ELDER ABUSE PREVENTION MONTH

May 2nd, 2012 | By Dr Jerry D Elrod | Category: Senior Moments Blog

The Shame of Elder Abuse

It is hard to imagine that special attention has to be called to an issue such as “Elder Abuse.”  It is difficult to realize that some people are guilty of taking out anger and hostility toward an older person.  Or, for that matter, a younger one, a pet, a spouse, a child bullied on the playground, ad nauseum.  And, it is unfathomable to realize that such appeals must be raised in order to set boundaries around such behavior.  But, so it is.

This is one of those months when shining the spotlight on  horrific acts of malice of one toward another is emphasized.  It is one of those occasions when, it seems, persons who claim to be civilized need to be jerked up into the reality of what abusive words and acts and behaviors and insensitivities toward others can do.

How can one be reduced to such shameful inflicting of pain?  Abuse, whether physical, mental, emotional or, even, sometime silent, is no way for one human being to engage another. Such actions reduce the perpetrator to a “less than human” status.  Such interactions illustrate immaturity and meanness of the lowest order.  There can be no rationalization for it, no excuse to defend it, no protest to support it.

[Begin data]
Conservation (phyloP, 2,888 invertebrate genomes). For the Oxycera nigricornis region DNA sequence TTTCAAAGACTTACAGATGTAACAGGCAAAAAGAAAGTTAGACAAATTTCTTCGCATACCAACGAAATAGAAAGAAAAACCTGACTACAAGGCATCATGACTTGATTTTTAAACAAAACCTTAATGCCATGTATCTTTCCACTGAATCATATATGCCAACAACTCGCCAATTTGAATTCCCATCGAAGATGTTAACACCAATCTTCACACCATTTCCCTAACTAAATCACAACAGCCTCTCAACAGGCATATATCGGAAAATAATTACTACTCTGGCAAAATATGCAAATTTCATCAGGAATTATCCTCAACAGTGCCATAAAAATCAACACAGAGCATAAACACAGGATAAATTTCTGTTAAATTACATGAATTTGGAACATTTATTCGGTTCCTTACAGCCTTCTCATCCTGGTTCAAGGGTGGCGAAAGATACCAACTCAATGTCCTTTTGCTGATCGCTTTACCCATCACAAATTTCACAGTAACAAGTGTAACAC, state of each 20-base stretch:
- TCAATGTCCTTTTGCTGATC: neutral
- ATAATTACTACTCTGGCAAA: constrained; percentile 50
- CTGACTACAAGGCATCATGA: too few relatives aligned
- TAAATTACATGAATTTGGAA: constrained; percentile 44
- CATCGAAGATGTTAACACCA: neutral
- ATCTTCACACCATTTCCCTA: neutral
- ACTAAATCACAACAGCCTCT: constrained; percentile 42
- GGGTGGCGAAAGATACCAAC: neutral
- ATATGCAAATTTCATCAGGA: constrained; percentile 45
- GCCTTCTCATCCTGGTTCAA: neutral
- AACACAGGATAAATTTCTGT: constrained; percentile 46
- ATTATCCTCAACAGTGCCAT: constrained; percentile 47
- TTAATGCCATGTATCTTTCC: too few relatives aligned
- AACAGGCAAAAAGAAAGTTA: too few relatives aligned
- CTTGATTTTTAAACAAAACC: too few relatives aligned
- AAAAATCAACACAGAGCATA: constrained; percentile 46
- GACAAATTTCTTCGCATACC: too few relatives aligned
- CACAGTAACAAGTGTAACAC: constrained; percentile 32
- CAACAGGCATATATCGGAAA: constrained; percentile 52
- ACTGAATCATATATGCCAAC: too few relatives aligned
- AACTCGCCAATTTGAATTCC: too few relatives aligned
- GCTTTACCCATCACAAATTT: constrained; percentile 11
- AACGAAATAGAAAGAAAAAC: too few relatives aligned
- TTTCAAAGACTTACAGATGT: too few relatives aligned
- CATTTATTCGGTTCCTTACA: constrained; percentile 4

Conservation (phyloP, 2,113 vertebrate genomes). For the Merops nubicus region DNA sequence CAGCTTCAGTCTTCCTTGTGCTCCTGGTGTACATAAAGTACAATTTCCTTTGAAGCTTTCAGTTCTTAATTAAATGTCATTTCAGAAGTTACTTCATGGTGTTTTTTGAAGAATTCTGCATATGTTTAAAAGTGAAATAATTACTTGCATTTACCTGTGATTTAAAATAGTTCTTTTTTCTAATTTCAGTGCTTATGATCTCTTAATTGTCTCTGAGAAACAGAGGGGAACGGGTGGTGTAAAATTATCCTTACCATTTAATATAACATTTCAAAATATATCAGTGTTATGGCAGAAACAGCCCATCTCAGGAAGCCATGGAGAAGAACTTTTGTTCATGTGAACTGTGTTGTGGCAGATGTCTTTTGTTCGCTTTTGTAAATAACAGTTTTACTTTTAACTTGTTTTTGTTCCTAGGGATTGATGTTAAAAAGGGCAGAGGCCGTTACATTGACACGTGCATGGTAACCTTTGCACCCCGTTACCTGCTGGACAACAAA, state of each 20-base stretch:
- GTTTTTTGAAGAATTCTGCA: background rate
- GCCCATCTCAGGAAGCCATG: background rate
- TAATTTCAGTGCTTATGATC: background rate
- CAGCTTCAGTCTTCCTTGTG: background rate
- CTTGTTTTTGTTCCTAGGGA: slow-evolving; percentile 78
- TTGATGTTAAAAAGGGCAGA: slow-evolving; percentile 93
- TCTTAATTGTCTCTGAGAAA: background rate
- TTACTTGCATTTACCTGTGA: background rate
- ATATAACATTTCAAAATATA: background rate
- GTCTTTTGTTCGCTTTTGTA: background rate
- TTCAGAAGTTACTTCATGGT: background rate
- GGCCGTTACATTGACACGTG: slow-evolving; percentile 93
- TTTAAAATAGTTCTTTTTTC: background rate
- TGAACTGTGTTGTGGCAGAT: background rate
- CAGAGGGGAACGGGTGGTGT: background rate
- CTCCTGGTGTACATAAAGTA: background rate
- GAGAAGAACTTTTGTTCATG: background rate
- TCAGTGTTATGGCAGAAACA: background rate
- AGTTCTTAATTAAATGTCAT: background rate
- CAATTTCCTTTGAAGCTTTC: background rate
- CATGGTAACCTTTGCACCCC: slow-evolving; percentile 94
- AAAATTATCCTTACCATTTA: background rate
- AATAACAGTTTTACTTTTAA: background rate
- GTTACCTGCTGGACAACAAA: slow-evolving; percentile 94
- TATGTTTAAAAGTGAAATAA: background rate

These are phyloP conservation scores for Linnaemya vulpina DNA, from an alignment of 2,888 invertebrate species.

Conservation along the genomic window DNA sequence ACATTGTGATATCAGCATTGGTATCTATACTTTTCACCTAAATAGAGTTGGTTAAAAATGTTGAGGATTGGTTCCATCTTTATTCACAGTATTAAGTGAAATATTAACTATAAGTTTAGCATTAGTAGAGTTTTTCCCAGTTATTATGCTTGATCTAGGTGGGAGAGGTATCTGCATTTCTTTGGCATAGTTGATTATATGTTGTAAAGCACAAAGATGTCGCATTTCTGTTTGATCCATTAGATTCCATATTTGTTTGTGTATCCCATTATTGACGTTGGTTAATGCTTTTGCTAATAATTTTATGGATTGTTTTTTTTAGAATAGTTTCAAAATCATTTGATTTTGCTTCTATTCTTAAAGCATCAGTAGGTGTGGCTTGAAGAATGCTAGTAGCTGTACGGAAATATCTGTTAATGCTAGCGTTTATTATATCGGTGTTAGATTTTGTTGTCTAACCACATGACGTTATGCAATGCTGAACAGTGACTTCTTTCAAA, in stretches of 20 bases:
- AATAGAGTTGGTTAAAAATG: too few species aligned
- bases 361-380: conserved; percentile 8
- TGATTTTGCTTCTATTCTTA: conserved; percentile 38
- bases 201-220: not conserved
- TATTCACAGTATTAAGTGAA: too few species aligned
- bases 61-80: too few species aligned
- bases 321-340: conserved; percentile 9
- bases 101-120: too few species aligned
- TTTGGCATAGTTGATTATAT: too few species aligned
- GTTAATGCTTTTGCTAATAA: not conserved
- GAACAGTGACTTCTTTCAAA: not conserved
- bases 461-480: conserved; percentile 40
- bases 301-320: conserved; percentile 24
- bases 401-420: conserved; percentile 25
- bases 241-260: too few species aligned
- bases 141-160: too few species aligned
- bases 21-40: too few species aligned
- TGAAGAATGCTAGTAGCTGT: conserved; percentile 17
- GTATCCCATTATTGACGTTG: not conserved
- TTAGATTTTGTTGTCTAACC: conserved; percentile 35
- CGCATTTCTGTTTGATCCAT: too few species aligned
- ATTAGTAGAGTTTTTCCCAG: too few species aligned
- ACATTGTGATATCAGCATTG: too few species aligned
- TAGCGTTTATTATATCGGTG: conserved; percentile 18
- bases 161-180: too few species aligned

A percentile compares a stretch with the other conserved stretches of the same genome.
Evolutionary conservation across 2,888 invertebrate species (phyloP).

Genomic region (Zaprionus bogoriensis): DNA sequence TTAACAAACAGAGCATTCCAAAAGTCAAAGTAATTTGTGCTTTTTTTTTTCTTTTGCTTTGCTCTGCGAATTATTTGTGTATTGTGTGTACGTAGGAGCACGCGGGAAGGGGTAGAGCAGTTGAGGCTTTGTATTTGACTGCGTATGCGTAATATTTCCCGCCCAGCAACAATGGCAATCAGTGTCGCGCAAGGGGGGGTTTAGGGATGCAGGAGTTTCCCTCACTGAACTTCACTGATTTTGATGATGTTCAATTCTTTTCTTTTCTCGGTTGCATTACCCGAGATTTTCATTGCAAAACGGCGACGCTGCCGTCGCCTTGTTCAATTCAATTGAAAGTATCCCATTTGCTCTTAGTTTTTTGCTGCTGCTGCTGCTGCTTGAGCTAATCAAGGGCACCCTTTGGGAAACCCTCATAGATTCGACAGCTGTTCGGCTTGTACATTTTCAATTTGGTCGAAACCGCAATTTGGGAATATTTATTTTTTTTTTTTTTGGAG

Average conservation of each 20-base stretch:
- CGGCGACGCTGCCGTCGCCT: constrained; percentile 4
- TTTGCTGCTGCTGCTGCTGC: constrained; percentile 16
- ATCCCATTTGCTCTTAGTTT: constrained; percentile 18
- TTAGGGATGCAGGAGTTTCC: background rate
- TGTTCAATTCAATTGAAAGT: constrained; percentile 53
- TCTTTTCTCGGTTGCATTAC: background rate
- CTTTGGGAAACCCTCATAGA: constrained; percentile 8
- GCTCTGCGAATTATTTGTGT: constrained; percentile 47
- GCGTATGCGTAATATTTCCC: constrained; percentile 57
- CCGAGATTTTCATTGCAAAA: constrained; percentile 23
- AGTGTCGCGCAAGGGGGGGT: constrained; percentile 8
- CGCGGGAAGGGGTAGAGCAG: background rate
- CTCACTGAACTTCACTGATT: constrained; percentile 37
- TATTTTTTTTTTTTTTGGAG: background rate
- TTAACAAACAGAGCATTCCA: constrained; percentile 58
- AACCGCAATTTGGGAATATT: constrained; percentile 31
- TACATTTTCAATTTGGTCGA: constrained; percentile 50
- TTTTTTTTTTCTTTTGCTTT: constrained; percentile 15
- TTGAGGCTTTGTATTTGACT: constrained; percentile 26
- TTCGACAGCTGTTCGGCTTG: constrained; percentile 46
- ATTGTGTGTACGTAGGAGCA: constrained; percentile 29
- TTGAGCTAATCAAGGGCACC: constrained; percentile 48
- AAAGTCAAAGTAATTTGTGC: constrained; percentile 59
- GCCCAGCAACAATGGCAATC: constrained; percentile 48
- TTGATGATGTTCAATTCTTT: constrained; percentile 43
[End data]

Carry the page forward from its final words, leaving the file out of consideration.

Get Help if You are Abusing the Elderly

Fits of rage, temperaments filled with outcries, raised voices, flailing fists do not cure the internal anger that is demonstrated in such piteously pathetic ways.  The older person likely may not even be in a position to defend him/herself.  Physical assault may result in injury, not only of feelings, but of body.  Demonstrations of this ilk evidence that danger lies in the path of those who may cross it.  Help is needed, not only the one attacked, but the attacker.  Rage, anger and hostility need to be quelled and quickly.  The one who is guilty of the attack needs professional and attentive care immediately.

Stop.  Check your feelings.  Be aware that you are out of control.  Ask for intervention.  Realize the damage you are inflicting.  Reach out for a hand and an understanding heart and head that will put you in touch with ways to hold back such behavior. Prevent it before it occurs.



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